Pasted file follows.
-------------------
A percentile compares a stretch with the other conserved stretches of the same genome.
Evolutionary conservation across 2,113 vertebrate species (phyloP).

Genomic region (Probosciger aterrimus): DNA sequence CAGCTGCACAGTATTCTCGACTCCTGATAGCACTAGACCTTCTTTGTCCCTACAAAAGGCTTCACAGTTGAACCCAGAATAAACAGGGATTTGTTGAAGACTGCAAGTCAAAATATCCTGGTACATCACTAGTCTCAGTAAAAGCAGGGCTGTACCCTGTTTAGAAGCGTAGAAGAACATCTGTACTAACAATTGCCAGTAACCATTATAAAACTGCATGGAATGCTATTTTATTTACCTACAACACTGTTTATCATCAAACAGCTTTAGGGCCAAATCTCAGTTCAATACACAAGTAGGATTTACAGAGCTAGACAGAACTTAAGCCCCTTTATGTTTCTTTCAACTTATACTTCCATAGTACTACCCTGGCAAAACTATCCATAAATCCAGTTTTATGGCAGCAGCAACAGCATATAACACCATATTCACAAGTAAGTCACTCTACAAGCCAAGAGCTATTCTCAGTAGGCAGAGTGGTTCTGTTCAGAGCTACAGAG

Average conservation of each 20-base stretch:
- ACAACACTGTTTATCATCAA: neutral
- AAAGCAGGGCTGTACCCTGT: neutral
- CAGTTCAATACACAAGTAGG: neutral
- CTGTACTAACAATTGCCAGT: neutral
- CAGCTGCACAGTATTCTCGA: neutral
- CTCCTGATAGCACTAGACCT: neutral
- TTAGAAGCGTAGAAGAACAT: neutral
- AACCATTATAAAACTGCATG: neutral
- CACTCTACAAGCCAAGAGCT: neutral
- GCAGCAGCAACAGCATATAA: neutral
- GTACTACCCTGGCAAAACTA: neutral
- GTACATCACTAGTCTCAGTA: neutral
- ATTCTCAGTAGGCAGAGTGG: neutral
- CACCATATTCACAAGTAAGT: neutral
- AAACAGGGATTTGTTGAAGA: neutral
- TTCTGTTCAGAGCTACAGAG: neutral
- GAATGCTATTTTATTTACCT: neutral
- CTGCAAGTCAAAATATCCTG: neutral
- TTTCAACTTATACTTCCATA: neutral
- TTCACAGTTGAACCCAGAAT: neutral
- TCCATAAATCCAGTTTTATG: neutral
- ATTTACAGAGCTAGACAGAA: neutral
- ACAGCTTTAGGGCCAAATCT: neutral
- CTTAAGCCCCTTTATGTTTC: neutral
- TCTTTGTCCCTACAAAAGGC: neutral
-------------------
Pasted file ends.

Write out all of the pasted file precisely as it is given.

A percentile compares a stretch with the other conserved stretches of the same genome.
Evolutionary conservation across 2,113 vertebrate species (phyloP).

Genomic region (Probosciger aterrimus): DNA sequence CAGCTGCACAGTATTCTCGACTCCTGATAGCACTAGACCTTCTTTGTCCCTACAAAAGGCTTCACAGTTGAACCCAGAATAAACAGGGATTTGTTGAAGACTGCAAGTCAAAATATCCTGGTACATCACTAGTCTCAGTAAAAGCAGGGCTGTACCCTGTTTAGAAGCGTAGAAGAACATCTGTACTAACAATTGCCAGTAACCATTATAAAACTGCATGGAATGCTATTTTATTTACCTACAACACTGTTTATCATCAAACAGCTTTAGGGCCAAATCTCAGTTCAATACACAAGTAGGATTTACAGAGCTAGACAGAACTTAAGCCCCTTTATGTTTCTTTCAACTTATACTTCCATAGTACTACCCTGGCAAAACTATCCATAAATCCAGTTTTATGGCAGCAGCAACAGCATATAACACCATATTCACAAGTAAGTCACTCTACAAGCCAAGAGCTATTCTCAGTAGGCAGAGTGGTTCTGTTCAGAGCTACAGAG

Average conservation of each 20-base stretch:
- ACAACACTGTTTATCATCAA: neutral
- AAAGCAGGGCTGTACCCTGT: neutral
- CAGTTCAATACACAAGTAGG: neutral
- CTGTACTAACAATTGCCAGT: neutral
- CAGCTGCACAGTATTCTCGA: neutral
- CTCCTGATAGCACTAGACCT: neutral
- TTAGAAGCGTAGAAGAACAT: neutral
- AACCATTATAAAACTGCATG: neutral
- CACTCTACAAGCCAAGAGCT: neutral
- GCAGCAGCAACAGCATATAA: neutral
- GTACTACCCTGGCAAAACTA: neutral
- GTACATCACTAGTCTCAGTA: neutral
- ATTCTCAGTAGGCAGAGTGG: neutral
- CACCATATTCACAAGTAAGT: neutral
- AAACAGGGATTTGTTGAAGA: neutral
- TTCTGTTCAGAGCTACAGAG: neutral
- GAATGCTATTTTATTTACCT: neutral
- CTGCAAGTCAAAATATCCTG: neutral
- TTTCAACTTATACTTCCATA: neutral
- TTCACAGTTGAACCCAGAAT: neutral
- TCCATAAATCCAGTTTTATG: neutral
- ATTTACAGAGCTAGACAGAA: neutral
- ACAGCTTTAGGGCCAAATCT: neutral
- CTTAAGCCCCTTTATGTTTC: neutral
- TCTTTGTCCCTACAAAAGGC: neutral